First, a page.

Myles McVeigh was best known for throwing down the “gauntlet” with his friends in the valley, taking on all challengers, at least when it came to shots of rye, or just good fun. Please play in that tradition!
This stunning 7-hole course is meant to be a fun, care-free course to help players settle bets and test their accuracy on a series of undulating par 3’s and par 4’s. Carved into a razor back and challenging in design, golfers will marvel at the views while exploring the course and its Western appeal.
McVeigh’s Gauntlet is named for Myles McVeigh, an early pioneer who homesteaded in the Silvies Valley. A drinking buddy of the Craddock brothers and the Hankins boys, he settled on Paiute Creek and upper Camp Creek.
The rumor is that he brought his “bad habits” with him when he emigrated from Scotland. These may have influenced his naming of Moonshine Spring and his close friendship with neighbor Charlie Owens, who was known for his highly productive rye field. McVeigh was also rumored to play a little golf and supposedly had a small course on Paiute Creek, where the 13th green is today. Course designer, Dan Hixson, found evidence of McVeigh’s course while building the Hankins & Craddock courses.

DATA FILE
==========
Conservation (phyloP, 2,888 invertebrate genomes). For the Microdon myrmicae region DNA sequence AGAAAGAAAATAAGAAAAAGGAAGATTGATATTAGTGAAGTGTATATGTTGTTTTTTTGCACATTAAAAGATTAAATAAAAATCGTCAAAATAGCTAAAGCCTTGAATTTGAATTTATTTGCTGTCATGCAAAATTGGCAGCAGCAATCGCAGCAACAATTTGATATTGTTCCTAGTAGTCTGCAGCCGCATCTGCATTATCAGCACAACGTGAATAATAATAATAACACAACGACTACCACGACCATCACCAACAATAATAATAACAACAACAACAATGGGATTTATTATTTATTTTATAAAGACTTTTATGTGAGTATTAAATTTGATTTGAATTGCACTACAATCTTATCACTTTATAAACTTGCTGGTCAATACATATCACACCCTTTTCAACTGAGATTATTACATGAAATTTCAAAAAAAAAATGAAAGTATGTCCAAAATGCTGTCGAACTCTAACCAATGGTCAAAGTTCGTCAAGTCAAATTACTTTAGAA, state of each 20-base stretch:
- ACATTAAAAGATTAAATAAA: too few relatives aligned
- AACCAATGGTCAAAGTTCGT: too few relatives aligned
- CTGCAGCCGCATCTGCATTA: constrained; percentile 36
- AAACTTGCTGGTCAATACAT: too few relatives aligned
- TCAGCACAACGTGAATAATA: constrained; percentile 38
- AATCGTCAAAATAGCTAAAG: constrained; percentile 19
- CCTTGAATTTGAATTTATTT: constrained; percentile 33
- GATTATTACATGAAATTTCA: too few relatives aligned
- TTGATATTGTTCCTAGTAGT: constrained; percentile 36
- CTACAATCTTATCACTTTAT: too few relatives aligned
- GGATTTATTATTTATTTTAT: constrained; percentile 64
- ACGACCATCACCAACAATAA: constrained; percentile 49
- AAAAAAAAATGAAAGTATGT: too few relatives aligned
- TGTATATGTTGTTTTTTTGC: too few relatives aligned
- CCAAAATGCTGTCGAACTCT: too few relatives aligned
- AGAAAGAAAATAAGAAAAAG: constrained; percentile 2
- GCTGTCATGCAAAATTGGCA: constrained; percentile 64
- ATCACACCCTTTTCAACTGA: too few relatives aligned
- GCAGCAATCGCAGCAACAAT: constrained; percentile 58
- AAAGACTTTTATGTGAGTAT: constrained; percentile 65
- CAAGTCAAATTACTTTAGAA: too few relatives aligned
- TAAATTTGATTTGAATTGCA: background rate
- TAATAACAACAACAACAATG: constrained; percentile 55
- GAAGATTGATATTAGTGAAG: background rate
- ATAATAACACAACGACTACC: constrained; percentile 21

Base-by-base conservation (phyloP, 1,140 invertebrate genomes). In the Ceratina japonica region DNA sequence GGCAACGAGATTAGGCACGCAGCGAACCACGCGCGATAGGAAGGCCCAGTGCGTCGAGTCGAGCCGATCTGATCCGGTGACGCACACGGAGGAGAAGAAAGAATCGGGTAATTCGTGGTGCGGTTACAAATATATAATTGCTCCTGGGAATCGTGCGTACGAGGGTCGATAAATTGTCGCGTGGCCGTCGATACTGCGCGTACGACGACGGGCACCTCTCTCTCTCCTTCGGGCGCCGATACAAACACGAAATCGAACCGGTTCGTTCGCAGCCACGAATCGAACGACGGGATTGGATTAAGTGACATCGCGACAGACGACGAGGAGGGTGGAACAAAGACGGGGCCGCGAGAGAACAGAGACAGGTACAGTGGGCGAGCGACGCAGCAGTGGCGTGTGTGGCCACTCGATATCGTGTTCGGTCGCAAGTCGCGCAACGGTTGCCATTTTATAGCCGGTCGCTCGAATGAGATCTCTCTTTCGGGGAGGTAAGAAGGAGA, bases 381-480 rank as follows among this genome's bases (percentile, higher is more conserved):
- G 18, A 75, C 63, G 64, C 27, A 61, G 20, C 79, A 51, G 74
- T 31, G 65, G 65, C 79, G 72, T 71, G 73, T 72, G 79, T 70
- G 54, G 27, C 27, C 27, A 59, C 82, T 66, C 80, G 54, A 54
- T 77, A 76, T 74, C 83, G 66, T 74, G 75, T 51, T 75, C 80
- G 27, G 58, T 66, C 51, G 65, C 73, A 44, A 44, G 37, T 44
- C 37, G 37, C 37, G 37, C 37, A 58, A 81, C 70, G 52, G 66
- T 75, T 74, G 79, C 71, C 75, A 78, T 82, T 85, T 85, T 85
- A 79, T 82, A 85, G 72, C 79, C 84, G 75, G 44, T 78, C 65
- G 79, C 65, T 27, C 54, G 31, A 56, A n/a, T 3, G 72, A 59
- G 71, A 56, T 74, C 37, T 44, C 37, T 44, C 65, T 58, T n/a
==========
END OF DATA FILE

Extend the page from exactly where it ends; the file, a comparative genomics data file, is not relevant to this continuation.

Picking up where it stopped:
Golf Course Layout
McVeighs Features Caddies Who Really Know The Course And Won’t Give You Bad Advice
Led by Caddie Master, Bruce LeGoat, and his friends and family, Mike LeChevon, Peanut LeGoat and Roundabout LaDoe, the team will be ready and waiting to join you on the course. Outfitted with a custom, Seamus Golf-designed pack, the goats can carry up to six clubs, a dozen golf balls, tees, six cans of refreshments for their customers, as well as a few dozen peanuts – they don’t work for free!
The golf course direction is reversed each day to create a different layout with a variety of pin placements and tee box options, creating thousands of unique rounds. While the course is free of water hazards, there are over a hundred bunkers incorporated into the course design. The Craddock
The mountain meadow course on the Paiute Creek is a Dan Hixson-designed 9-hole par-3 layout, with water on every hole. Named for Chief Egan, the last War Chief of the Paiute Tribe who engaged the U.S. Calvary in 1882. This location on Paiute Creek is the closest place to Egan’s last camp during
The golf course direction is reversed each day to create a different layout with a variety of pin placements and tee box options, creating thousands of unique rounds. While the course is free of water hazards, there are over a hundred bunkers incorporated into the course design. Hankins, named